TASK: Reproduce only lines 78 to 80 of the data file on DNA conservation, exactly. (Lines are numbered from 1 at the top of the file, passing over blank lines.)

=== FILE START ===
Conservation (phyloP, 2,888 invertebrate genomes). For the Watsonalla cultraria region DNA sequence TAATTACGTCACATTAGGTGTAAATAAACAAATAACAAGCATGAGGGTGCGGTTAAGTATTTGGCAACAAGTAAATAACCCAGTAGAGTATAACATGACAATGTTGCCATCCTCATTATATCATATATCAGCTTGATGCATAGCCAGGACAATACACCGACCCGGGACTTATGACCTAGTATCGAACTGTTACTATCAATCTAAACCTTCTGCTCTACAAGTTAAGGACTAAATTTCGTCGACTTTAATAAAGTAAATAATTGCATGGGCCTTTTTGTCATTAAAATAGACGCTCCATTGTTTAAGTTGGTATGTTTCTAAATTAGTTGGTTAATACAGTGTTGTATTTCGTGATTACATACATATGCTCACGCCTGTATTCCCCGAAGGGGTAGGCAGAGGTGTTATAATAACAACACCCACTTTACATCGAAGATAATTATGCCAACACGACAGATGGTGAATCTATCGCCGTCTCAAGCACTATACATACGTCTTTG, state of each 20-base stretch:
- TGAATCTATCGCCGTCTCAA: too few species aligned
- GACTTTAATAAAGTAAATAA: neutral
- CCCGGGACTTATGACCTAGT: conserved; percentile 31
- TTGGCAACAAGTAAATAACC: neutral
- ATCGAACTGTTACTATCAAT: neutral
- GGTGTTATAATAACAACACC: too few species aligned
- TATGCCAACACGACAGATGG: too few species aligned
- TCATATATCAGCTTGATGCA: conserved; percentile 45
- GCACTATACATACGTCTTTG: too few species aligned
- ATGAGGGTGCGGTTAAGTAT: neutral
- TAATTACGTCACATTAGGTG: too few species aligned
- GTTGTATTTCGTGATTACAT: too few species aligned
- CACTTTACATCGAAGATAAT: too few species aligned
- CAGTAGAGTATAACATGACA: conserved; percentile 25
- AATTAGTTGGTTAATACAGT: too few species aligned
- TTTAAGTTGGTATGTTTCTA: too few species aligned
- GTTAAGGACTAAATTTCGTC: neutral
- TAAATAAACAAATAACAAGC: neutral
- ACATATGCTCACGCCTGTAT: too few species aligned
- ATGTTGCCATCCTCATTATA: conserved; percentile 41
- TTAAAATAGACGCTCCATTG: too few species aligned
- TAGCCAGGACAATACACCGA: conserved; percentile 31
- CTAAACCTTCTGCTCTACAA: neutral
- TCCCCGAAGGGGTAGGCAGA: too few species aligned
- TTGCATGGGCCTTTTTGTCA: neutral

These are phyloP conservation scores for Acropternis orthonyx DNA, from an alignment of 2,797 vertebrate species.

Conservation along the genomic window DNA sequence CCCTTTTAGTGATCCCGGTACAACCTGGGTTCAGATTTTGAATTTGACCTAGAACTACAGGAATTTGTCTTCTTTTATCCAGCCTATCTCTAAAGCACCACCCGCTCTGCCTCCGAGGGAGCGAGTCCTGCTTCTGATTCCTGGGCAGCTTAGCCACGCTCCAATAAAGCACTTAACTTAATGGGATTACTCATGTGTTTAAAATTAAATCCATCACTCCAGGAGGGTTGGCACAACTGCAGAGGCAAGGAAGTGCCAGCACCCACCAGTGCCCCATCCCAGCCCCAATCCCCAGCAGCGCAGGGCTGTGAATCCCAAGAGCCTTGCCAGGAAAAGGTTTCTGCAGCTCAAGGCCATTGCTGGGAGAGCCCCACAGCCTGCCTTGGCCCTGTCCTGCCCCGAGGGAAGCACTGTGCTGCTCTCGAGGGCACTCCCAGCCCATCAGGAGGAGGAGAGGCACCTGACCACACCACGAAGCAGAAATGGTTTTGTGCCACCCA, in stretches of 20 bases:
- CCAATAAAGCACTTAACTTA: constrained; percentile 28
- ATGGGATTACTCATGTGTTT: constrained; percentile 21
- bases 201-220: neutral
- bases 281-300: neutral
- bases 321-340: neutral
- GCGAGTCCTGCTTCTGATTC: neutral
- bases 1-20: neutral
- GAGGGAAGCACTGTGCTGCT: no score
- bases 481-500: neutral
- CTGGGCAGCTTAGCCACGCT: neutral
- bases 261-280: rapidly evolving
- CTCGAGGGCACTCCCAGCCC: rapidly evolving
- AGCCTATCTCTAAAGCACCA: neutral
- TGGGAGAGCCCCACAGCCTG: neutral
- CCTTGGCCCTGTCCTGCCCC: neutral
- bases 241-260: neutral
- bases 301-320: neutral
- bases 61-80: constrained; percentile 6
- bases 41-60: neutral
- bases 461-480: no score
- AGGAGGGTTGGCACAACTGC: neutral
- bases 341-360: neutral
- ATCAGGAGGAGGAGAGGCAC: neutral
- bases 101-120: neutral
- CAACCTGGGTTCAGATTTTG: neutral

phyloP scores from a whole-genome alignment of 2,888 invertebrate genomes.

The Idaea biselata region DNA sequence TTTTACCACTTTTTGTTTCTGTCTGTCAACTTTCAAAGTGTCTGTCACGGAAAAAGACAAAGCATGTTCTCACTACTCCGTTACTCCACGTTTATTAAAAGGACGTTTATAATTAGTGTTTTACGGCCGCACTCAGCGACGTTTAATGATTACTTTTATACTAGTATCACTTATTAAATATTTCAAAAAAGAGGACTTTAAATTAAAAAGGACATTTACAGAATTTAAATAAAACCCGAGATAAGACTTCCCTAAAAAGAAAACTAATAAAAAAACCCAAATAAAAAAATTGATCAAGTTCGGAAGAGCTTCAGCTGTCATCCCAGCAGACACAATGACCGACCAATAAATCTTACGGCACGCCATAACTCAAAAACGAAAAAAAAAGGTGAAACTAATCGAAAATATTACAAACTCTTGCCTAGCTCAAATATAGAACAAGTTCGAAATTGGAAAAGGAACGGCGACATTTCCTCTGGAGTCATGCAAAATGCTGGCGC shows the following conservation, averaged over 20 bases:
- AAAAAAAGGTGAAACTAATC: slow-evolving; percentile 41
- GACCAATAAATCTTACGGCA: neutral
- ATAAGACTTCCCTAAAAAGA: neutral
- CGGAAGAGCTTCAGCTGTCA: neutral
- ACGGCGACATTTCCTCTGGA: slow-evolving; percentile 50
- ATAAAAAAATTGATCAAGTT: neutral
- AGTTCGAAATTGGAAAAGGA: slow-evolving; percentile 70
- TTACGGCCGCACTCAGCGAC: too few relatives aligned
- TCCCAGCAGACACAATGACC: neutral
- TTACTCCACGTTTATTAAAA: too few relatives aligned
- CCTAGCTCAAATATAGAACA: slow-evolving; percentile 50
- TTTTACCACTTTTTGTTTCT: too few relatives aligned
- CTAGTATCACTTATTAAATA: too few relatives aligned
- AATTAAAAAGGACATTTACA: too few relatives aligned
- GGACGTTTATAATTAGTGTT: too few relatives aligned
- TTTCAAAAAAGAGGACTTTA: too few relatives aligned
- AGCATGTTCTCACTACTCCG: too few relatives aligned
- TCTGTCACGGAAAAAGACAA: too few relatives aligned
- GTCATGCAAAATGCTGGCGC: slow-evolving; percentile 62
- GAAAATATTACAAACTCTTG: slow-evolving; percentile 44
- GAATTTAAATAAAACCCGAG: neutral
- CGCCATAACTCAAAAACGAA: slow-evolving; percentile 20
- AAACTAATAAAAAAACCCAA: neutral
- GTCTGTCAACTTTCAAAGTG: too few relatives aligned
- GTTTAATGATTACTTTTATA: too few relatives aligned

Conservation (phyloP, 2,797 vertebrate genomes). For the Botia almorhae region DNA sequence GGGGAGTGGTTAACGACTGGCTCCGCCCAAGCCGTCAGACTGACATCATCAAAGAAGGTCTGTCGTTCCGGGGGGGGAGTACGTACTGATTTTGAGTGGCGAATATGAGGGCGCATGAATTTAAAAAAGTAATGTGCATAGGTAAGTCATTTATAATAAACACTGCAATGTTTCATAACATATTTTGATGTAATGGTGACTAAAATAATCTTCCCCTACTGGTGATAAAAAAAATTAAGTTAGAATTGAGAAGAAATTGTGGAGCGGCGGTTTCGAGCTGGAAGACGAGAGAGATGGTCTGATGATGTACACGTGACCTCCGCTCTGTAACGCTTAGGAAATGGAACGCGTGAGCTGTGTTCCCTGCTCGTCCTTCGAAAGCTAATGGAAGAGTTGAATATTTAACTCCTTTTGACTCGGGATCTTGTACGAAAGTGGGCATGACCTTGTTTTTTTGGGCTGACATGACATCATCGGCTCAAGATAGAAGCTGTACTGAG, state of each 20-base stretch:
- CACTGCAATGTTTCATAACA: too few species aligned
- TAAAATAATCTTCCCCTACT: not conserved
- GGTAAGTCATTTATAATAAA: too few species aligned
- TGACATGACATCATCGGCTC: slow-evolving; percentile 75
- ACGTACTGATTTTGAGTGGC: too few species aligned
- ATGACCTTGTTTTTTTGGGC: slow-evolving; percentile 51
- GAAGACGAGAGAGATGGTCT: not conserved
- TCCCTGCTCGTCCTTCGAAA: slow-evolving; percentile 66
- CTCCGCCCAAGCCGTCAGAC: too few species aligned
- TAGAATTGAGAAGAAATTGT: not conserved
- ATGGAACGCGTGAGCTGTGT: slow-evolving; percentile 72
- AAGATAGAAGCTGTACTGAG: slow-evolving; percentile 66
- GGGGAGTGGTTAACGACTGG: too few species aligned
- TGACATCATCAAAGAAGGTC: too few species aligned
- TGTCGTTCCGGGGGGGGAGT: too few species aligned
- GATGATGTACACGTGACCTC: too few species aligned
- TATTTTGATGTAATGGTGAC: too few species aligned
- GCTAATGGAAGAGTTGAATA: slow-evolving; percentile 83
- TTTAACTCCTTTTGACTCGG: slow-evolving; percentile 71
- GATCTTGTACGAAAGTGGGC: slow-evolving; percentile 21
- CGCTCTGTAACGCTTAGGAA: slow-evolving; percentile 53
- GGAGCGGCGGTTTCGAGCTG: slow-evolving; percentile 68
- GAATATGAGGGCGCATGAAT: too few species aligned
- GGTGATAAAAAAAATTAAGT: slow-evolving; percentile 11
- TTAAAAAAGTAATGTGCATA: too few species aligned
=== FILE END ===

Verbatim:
- AAACTAATAAAAAAACCCAA: neutral
- GTCTGTCAACTTTCAAAGTG: too few relatives aligned
- GTTTAATGATTACTTTTATA: too few relatives aligned